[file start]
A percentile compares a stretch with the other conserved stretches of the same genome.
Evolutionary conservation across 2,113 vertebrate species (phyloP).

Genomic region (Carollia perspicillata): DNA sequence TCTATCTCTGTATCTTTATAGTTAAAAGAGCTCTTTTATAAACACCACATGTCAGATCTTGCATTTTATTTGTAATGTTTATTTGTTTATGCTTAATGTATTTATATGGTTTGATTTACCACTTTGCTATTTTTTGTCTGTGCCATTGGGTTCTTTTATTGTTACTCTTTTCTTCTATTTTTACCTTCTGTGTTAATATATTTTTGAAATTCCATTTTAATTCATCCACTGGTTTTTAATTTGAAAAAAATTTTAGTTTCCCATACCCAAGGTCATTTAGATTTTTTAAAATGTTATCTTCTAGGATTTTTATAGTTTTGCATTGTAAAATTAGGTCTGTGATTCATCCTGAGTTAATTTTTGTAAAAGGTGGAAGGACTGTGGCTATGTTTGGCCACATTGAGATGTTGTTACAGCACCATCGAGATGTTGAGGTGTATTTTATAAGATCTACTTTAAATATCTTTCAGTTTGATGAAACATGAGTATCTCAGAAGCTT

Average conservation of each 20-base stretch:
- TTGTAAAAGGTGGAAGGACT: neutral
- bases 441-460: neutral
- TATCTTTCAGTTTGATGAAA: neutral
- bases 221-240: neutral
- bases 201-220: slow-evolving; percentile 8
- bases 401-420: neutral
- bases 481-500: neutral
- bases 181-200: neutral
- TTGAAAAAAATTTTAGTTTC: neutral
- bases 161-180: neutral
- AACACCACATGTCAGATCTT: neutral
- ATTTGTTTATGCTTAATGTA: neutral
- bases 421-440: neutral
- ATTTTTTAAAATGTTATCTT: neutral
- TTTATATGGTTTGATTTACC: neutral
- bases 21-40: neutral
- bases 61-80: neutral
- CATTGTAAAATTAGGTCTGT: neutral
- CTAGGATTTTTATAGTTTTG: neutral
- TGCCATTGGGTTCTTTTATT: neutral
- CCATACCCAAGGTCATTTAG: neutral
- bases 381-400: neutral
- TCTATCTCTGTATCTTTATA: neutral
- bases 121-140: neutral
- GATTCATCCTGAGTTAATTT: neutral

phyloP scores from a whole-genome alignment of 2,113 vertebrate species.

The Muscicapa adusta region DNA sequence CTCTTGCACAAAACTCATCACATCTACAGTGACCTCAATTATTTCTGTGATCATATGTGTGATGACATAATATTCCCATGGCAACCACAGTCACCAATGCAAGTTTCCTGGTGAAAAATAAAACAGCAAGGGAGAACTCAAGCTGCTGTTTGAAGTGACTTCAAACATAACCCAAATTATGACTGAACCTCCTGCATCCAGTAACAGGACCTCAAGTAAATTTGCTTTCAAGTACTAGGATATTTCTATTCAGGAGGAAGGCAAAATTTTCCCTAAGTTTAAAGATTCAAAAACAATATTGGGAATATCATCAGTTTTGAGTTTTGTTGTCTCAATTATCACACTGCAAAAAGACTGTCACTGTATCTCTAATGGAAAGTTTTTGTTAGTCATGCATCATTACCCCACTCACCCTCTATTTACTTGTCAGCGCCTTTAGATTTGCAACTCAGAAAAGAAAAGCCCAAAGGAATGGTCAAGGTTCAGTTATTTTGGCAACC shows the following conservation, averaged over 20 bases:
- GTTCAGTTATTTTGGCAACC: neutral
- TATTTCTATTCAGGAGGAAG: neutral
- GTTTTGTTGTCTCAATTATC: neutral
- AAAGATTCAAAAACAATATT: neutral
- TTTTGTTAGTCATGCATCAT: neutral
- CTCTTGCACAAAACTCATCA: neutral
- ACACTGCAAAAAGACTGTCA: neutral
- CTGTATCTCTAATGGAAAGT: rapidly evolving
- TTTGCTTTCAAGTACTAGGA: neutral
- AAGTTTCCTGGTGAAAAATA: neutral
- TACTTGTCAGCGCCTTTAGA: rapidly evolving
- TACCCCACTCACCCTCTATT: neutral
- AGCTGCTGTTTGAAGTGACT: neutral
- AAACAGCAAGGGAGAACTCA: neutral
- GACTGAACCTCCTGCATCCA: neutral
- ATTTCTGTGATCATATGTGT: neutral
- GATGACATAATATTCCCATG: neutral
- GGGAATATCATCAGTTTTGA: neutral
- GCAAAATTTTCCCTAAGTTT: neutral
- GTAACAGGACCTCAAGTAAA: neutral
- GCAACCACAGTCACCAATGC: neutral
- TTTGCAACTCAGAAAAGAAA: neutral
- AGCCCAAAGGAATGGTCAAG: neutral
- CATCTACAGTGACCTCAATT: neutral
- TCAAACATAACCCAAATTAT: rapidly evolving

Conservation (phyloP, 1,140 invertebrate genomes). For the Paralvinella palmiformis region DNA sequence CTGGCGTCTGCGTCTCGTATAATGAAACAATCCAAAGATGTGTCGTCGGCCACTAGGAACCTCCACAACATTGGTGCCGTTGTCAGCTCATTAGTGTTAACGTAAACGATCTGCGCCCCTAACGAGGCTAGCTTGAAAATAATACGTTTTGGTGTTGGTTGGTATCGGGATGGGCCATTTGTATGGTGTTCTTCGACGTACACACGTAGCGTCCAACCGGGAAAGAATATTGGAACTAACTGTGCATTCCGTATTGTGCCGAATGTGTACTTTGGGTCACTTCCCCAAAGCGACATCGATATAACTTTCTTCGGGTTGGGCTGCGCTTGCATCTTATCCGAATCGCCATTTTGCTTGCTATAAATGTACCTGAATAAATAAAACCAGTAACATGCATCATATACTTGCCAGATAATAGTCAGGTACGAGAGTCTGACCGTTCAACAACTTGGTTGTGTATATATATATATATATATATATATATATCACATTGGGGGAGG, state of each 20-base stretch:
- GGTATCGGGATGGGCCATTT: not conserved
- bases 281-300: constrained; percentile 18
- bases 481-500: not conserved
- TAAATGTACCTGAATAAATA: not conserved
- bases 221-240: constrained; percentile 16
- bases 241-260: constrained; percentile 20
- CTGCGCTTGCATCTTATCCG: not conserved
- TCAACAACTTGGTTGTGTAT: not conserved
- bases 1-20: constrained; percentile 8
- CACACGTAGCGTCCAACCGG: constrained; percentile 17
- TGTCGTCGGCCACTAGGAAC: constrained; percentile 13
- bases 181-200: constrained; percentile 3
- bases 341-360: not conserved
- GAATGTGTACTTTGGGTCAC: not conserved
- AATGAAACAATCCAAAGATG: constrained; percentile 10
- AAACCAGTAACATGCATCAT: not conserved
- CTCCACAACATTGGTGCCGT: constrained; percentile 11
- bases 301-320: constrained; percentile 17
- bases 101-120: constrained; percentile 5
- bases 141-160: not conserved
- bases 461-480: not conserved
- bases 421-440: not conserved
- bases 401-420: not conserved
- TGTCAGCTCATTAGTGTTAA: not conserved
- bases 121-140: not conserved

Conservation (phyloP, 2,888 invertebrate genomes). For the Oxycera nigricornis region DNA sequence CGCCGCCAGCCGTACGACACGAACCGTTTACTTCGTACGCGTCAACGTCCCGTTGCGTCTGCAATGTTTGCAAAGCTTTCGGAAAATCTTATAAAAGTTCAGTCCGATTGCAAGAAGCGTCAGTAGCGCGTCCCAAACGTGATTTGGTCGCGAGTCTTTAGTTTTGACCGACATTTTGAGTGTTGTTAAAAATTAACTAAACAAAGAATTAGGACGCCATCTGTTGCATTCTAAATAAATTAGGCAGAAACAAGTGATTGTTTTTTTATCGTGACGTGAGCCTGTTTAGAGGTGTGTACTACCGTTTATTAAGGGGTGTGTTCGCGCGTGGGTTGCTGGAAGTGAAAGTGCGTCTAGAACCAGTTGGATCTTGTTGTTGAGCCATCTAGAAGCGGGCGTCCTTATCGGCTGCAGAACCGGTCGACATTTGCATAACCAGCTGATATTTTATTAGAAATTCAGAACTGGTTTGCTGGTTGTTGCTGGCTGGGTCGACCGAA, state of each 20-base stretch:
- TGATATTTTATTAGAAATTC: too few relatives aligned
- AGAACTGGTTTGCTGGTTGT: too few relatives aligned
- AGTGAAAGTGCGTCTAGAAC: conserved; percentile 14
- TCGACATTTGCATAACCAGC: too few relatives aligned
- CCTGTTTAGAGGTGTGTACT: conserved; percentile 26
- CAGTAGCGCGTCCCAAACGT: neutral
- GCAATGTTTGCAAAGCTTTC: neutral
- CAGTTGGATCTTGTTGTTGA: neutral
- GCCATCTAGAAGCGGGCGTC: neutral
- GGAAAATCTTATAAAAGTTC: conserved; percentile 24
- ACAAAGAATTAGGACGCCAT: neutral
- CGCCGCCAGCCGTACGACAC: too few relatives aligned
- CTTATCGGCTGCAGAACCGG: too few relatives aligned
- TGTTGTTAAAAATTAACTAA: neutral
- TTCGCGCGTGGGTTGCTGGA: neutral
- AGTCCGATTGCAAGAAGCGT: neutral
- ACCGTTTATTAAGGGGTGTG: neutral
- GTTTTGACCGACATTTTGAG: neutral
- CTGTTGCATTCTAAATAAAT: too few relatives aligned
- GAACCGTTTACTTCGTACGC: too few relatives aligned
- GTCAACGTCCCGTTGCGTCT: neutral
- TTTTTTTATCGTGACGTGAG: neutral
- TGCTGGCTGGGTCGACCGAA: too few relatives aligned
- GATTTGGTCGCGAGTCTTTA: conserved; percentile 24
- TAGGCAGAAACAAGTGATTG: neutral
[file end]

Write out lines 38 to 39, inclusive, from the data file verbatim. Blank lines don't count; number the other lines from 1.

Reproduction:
- ACACTGCAAAAAGACTGTCA: neutral
- CTGTATCTCTAATGGAAAGT: rapidly evolving